A new report from UN experts condemns corporate greenwashing as the spotlight turns to Egypt’s human rights record and the ongoing war in Ukraine, Marc Daalder reports
New Zealand’s Rod Carr, chair of the Climate Change Commission, is one of the authors of a major new United Nations report on corporate net zero pledges.
The report from the “High-Level Expert Group” was launched by UN Secretary-General Antonio Guterres.
“We must have zero tolerance for net-zero greenwashing,” he said. “Using bogus ‘net-zero’ pledges to cover up massive fossil fuel expansion is reprehensible. It is rank deception. This toxic cover-up could push our world over the climate cliff.”
Carr told Newsroom he was honoured to work on the report, which lays out what companies, cities and provinces need to do to make genuine net zero claims.
While there was a lot of good intention in this space, only a third of the largest listed companies have net zero commitments and half of those don’t even have a plan to achieve them. Very few companies or local governments had pledges that met all of the requirements produced by the expert panel.
“One of the more compelling things in the advice is that you shouldn’t make a net zero pledge about a product or service if your whole entity is not net zero. The idea that you sent a shipload of carbon neutral LPG is not credible,” he said.
The report also said fossil fuel companies could not make net zero claims while continuing to produce or invest in fossil fuels, pledges need a plan to achieve them with five-year benchmarks aligned with IPCC 1.5C pathways, and lobbying governments against climate action and effective climate policy would invalidate net zero commitments.
Cheap offsets came in for particular focus as well.
“In a way, offsets have become to be seen as a kind of surrogate reparations payment. But the real problem with offsets that the committee concluded is that offsets are being used as a veil of virtue that lead gross emissions to be higher for longer,” he said.
“Offsets are not permanent, often not additional and on a transnational basis unenforceable. As a consequence, the likelihood of achieving the net zero aspiration is diminished by the presence of offsets. Which then leads you back to: to get to net zero, we need to reduce gross emissions.”
Carr worked alongside 16 other experts, including the former governor of the Reserve Bank of China and the former Canadian climate change minister, who chairs the panel.
“As any New Zealander does when you step outside of New Zealand and look at all of these issues around the table with a wide range of actors, you do realise how the developing world is in such a very different position,” he said.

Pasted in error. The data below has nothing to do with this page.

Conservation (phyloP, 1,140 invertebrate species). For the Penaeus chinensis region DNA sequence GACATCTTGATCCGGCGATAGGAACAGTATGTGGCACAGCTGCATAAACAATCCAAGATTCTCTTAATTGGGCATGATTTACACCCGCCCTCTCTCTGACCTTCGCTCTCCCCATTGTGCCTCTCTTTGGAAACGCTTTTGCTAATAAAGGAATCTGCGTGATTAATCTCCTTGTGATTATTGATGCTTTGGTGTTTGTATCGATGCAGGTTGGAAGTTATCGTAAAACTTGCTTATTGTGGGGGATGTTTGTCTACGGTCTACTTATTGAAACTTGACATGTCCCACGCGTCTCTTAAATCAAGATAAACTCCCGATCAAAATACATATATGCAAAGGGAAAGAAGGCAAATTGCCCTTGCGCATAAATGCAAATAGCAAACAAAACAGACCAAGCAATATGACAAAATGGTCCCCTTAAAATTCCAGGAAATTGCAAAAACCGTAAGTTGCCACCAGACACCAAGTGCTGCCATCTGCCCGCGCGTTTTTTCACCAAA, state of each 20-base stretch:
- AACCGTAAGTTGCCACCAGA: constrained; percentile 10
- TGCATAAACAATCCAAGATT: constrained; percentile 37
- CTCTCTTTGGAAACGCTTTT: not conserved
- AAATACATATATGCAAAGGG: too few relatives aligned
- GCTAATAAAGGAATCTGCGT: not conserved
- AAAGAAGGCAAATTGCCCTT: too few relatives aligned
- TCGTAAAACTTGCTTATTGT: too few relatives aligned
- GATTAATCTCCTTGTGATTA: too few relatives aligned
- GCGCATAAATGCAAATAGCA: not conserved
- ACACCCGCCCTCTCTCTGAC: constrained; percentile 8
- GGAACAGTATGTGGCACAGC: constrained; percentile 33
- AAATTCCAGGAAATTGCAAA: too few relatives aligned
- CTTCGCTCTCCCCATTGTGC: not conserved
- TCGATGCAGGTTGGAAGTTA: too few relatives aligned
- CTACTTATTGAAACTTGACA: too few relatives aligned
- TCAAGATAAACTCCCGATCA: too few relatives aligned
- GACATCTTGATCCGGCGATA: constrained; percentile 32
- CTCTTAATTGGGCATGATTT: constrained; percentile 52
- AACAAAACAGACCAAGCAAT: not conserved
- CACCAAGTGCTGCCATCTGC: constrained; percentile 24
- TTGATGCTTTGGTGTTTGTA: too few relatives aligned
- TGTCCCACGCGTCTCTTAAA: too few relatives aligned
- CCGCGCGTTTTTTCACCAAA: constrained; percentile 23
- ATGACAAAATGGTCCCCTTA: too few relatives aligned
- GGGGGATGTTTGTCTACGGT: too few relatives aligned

“They do feel that they are the victims without receiving the benefits of the last century’s worth of emissions and that that’s not fair. There’s that real sense of, what does globally fair mean? I don’t think any developing country thinks that all of a sudden it’s going to be fair. The question is, can it be fairer, rather than completely unfair?”
The fairness question continued to make headlines on the second day of COP27 in Sharm el-Sheikh as well. Alongside New Zealand’s announcement of climate reparations, Austria and Germany also stumped up.
Climate advocates in New Zealand were broadly supportive of the $20 million announcement from James Shaw and Nanaia Mahuta but said the money should have been additional, rather than taken from the existing climate finance pot revealed ahead of COP26 last year.
The United States is also under increasing pressure to come to the table on the loss and damage issue so a global mechanism can be in place by 2024. Instead, the American climate envoy John Kerry said the world’s largest historical emitter was open to discussions but wanted them to take place over the next two years.
Human rights are also creeping onto the agenda. The authoritarian host country, Egypt, has come under fire for its treatment of political prisoner Alaa Abd el-Fattah who is currently on hunger strike.
Ukrainian President Volodymyr Zelensky also addressed the summit, saying the Russian invasion of his country must be defeated for the global community to unite against climate change.
“We must stop those who, with their insane and illegal war, are destroying the world’s ability to work united for a common goal,” he said.
“They are the ones who start wars of aggression when the planet cannot afford a single gunshot, because it needs global joint actions.”